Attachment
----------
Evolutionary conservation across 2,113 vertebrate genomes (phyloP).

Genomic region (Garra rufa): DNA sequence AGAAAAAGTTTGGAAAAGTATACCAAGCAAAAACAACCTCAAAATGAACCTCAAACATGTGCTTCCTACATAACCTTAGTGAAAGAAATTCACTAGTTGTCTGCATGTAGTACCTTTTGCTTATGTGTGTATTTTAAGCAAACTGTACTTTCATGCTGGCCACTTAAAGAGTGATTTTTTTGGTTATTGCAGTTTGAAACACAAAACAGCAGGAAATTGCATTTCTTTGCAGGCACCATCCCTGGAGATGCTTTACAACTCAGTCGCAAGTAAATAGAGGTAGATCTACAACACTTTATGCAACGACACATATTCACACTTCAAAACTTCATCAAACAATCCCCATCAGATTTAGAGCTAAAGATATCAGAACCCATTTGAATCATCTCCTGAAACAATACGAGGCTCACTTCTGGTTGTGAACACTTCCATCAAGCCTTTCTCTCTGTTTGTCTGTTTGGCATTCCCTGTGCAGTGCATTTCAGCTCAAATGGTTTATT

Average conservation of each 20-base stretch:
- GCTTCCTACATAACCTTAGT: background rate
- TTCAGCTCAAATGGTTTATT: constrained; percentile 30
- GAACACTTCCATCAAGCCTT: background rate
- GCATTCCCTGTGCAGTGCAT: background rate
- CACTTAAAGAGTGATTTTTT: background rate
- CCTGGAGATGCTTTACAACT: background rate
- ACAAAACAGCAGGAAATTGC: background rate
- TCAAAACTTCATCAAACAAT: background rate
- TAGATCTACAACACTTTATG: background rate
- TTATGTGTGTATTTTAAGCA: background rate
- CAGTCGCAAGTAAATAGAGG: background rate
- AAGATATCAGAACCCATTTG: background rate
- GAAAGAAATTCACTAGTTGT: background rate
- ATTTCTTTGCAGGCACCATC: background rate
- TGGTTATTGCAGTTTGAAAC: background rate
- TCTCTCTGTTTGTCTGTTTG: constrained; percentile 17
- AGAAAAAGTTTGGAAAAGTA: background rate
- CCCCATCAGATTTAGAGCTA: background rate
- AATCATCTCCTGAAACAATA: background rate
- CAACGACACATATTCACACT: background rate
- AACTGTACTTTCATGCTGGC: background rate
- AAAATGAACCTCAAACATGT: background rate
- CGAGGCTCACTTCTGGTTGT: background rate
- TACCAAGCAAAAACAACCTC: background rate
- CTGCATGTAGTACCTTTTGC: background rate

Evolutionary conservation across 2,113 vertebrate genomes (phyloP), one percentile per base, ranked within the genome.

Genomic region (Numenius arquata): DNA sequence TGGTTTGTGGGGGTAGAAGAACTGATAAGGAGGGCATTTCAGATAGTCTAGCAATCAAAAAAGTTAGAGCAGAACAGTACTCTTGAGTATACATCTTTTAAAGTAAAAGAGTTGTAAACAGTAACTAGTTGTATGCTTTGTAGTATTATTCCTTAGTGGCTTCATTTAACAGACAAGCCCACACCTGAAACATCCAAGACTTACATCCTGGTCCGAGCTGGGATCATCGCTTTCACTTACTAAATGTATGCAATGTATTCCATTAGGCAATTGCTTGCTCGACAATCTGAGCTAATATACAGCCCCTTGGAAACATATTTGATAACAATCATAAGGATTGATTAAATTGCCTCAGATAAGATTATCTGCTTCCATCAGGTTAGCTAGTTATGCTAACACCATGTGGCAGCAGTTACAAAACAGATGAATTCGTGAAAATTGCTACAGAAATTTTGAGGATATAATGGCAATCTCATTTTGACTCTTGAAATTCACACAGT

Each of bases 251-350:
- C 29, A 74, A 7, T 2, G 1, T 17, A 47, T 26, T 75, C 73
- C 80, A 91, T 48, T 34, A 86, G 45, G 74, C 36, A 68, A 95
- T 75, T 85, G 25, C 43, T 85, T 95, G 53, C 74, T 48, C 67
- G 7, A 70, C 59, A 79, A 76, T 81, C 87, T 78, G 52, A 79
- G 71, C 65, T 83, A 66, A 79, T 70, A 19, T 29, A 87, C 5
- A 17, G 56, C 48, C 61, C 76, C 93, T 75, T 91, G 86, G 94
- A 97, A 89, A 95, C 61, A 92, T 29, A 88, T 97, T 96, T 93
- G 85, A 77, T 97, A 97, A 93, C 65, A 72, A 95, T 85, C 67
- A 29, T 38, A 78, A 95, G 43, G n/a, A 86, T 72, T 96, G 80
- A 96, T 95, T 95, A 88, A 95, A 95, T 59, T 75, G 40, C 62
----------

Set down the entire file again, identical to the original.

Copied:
Evolutionary conservation across 2,113 vertebrate genomes (phyloP).

Genomic region (Garra rufa): DNA sequence AGAAAAAGTTTGGAAAAGTATACCAAGCAAAAACAACCTCAAAATGAACCTCAAACATGTGCTTCCTACATAACCTTAGTGAAAGAAATTCACTAGTTGTCTGCATGTAGTACCTTTTGCTTATGTGTGTATTTTAAGCAAACTGTACTTTCATGCTGGCCACTTAAAGAGTGATTTTTTTGGTTATTGCAGTTTGAAACACAAAACAGCAGGAAATTGCATTTCTTTGCAGGCACCATCCCTGGAGATGCTTTACAACTCAGTCGCAAGTAAATAGAGGTAGATCTACAACACTTTATGCAACGACACATATTCACACTTCAAAACTTCATCAAACAATCCCCATCAGATTTAGAGCTAAAGATATCAGAACCCATTTGAATCATCTCCTGAAACAATACGAGGCTCACTTCTGGTTGTGAACACTTCCATCAAGCCTTTCTCTCTGTTTGTCTGTTTGGCATTCCCTGTGCAGTGCATTTCAGCTCAAATGGTTTATT

Average conservation of each 20-base stretch:
- GCTTCCTACATAACCTTAGT: background rate
- TTCAGCTCAAATGGTTTATT: constrained; percentile 30
- GAACACTTCCATCAAGCCTT: background rate
- GCATTCCCTGTGCAGTGCAT: background rate
- CACTTAAAGAGTGATTTTTT: background rate
- CCTGGAGATGCTTTACAACT: background rate
- ACAAAACAGCAGGAAATTGC: background rate
- TCAAAACTTCATCAAACAAT: background rate
- TAGATCTACAACACTTTATG: background rate
- TTATGTGTGTATTTTAAGCA: background rate
- CAGTCGCAAGTAAATAGAGG: background rate
- AAGATATCAGAACCCATTTG: background rate
- GAAAGAAATTCACTAGTTGT: background rate
- ATTTCTTTGCAGGCACCATC: background rate
- TGGTTATTGCAGTTTGAAAC: background rate
- TCTCTCTGTTTGTCTGTTTG: constrained; percentile 17
- AGAAAAAGTTTGGAAAAGTA: background rate
- CCCCATCAGATTTAGAGCTA: background rate
- AATCATCTCCTGAAACAATA: background rate
- CAACGACACATATTCACACT: background rate
- AACTGTACTTTCATGCTGGC: background rate
- AAAATGAACCTCAAACATGT: background rate
- CGAGGCTCACTTCTGGTTGT: background rate
- TACCAAGCAAAAACAACCTC: background rate
- CTGCATGTAGTACCTTTTGC: background rate

Evolutionary conservation across 2,113 vertebrate genomes (phyloP), one percentile per base, ranked within the genome.

Genomic region (Numenius arquata): DNA sequence TGGTTTGTGGGGGTAGAAGAACTGATAAGGAGGGCATTTCAGATAGTCTAGCAATCAAAAAAGTTAGAGCAGAACAGTACTCTTGAGTATACATCTTTTAAAGTAAAAGAGTTGTAAACAGTAACTAGTTGTATGCTTTGTAGTATTATTCCTTAGTGGCTTCATTTAACAGACAAGCCCACACCTGAAACATCCAAGACTTACATCCTGGTCCGAGCTGGGATCATCGCTTTCACTTACTAAATGTATGCAATGTATTCCATTAGGCAATTGCTTGCTCGACAATCTGAGCTAATATACAGCCCCTTGGAAACATATTTGATAACAATCATAAGGATTGATTAAATTGCCTCAGATAAGATTATCTGCTTCCATCAGGTTAGCTAGTTATGCTAACACCATGTGGCAGCAGTTACAAAACAGATGAATTCGTGAAAATTGCTACAGAAATTTTGAGGATATAATGGCAATCTCATTTTGACTCTTGAAATTCACACAGT

Each of bases 251-350:
- C 29, A 74, A 7, T 2, G 1, T 17, A 47, T 26, T 75, C 73
- C 80, A 91, T 48, T 34, A 86, G 45, G 74, C 36, A 68, A 95
- T 75, T 85, G 25, C 43, T 85, T 95, G 53, C 74, T 48, C 67
- G 7, A 70, C 59, A 79, A 76, T 81, C 87, T 78, G 52, A 79
- G 71, C 65, T 83, A 66, A 79, T 70, A 19, T 29, A 87, C 5
- A 17, G 56, C 48, C 61, C 76, C 93, T 75, T 91, G 86, G 94
- A 97, A 89, A 95, C 61, A 92, T 29, A 88, T 97, T 96, T 93
- G 85, A 77, T 97, A 97, A 93, C 65, A 72, A 95, T 85, C 67
- A 29, T 38, A 78, A 95, G 43, G n/a, A 86, T 72, T 96, G 80
- A 96, T 95, T 95, A 88, A 95, A 95, T 59, T 75, G 40, C 62